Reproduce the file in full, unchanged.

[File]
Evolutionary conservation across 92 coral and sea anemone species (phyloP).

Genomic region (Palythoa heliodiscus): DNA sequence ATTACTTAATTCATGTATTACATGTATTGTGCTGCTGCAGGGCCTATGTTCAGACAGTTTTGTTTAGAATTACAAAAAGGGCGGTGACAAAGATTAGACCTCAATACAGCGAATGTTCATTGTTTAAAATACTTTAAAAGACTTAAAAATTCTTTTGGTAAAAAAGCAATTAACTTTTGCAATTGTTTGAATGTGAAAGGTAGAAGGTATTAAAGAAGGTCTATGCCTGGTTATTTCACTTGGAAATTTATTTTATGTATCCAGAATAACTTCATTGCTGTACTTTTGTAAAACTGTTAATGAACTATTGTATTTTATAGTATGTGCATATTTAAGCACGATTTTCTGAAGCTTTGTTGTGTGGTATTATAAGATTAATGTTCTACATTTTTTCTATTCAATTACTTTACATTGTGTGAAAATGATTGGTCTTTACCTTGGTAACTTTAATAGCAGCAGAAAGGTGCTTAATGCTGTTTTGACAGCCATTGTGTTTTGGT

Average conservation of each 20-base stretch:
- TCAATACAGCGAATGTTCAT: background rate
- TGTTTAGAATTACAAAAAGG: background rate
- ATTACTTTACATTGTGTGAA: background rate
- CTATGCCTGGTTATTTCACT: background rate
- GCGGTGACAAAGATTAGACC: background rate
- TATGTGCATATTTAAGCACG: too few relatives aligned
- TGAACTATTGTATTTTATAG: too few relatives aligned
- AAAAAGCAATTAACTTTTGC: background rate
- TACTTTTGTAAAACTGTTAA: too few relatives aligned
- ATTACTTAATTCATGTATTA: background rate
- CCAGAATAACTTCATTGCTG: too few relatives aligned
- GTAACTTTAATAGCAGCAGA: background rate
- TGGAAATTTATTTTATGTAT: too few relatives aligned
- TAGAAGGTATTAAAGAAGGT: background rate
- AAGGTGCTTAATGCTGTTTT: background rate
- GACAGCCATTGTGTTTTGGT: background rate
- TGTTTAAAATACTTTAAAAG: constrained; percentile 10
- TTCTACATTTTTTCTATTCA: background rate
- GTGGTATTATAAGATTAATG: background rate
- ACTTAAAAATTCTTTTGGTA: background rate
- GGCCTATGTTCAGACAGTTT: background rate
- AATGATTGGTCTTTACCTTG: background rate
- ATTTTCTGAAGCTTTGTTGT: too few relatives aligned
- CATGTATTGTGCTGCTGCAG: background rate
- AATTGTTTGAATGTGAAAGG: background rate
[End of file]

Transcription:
Evolutionary conservation across 92 coral and sea anemone species (phyloP).

Genomic region (Palythoa heliodiscus): DNA sequence ATTACTTAATTCATGTATTACATGTATTGTGCTGCTGCAGGGCCTATGTTCAGACAGTTTTGTTTAGAATTACAAAAAGGGCGGTGACAAAGATTAGACCTCAATACAGCGAATGTTCATTGTTTAAAATACTTTAAAAGACTTAAAAATTCTTTTGGTAAAAAAGCAATTAACTTTTGCAATTGTTTGAATGTGAAAGGTAGAAGGTATTAAAGAAGGTCTATGCCTGGTTATTTCACTTGGAAATTTATTTTATGTATCCAGAATAACTTCATTGCTGTACTTTTGTAAAACTGTTAATGAACTATTGTATTTTATAGTATGTGCATATTTAAGCACGATTTTCTGAAGCTTTGTTGTGTGGTATTATAAGATTAATGTTCTACATTTTTTCTATTCAATTACTTTACATTGTGTGAAAATGATTGGTCTTTACCTTGGTAACTTTAATAGCAGCAGAAAGGTGCTTAATGCTGTTTTGACAGCCATTGTGTTTTGGT

Average conservation of each 20-base stretch:
- TCAATACAGCGAATGTTCAT: background rate
- TGTTTAGAATTACAAAAAGG: background rate
- ATTACTTTACATTGTGTGAA: background rate
- CTATGCCTGGTTATTTCACT: background rate
- GCGGTGACAAAGATTAGACC: background rate
- TATGTGCATATTTAAGCACG: too few relatives aligned
- TGAACTATTGTATTTTATAG: too few relatives aligned
- AAAAAGCAATTAACTTTTGC: background rate
- TACTTTTGTAAAACTGTTAA: too few relatives aligned
- ATTACTTAATTCATGTATTA: background rate
- CCAGAATAACTTCATTGCTG: too few relatives aligned
- GTAACTTTAATAGCAGCAGA: background rate
- TGGAAATTTATTTTATGTAT: too few relatives aligned
- TAGAAGGTATTAAAGAAGGT: background rate
- AAGGTGCTTAATGCTGTTTT: background rate
- GACAGCCATTGTGTTTTGGT: background rate
- TGTTTAAAATACTTTAAAAG: constrained; percentile 10
- TTCTACATTTTTTCTATTCA: background rate
- GTGGTATTATAAGATTAATG: background rate
- ACTTAAAAATTCTTTTGGTA: background rate
- GGCCTATGTTCAGACAGTTT: background rate
- AATGATTGGTCTTTACCTTG: background rate
- ATTTTCTGAAGCTTTGTTGT: too few relatives aligned
- CATGTATTGTGCTGCTGCAG: background rate
- AATTGTTTGAATGTGAAAGG: background rate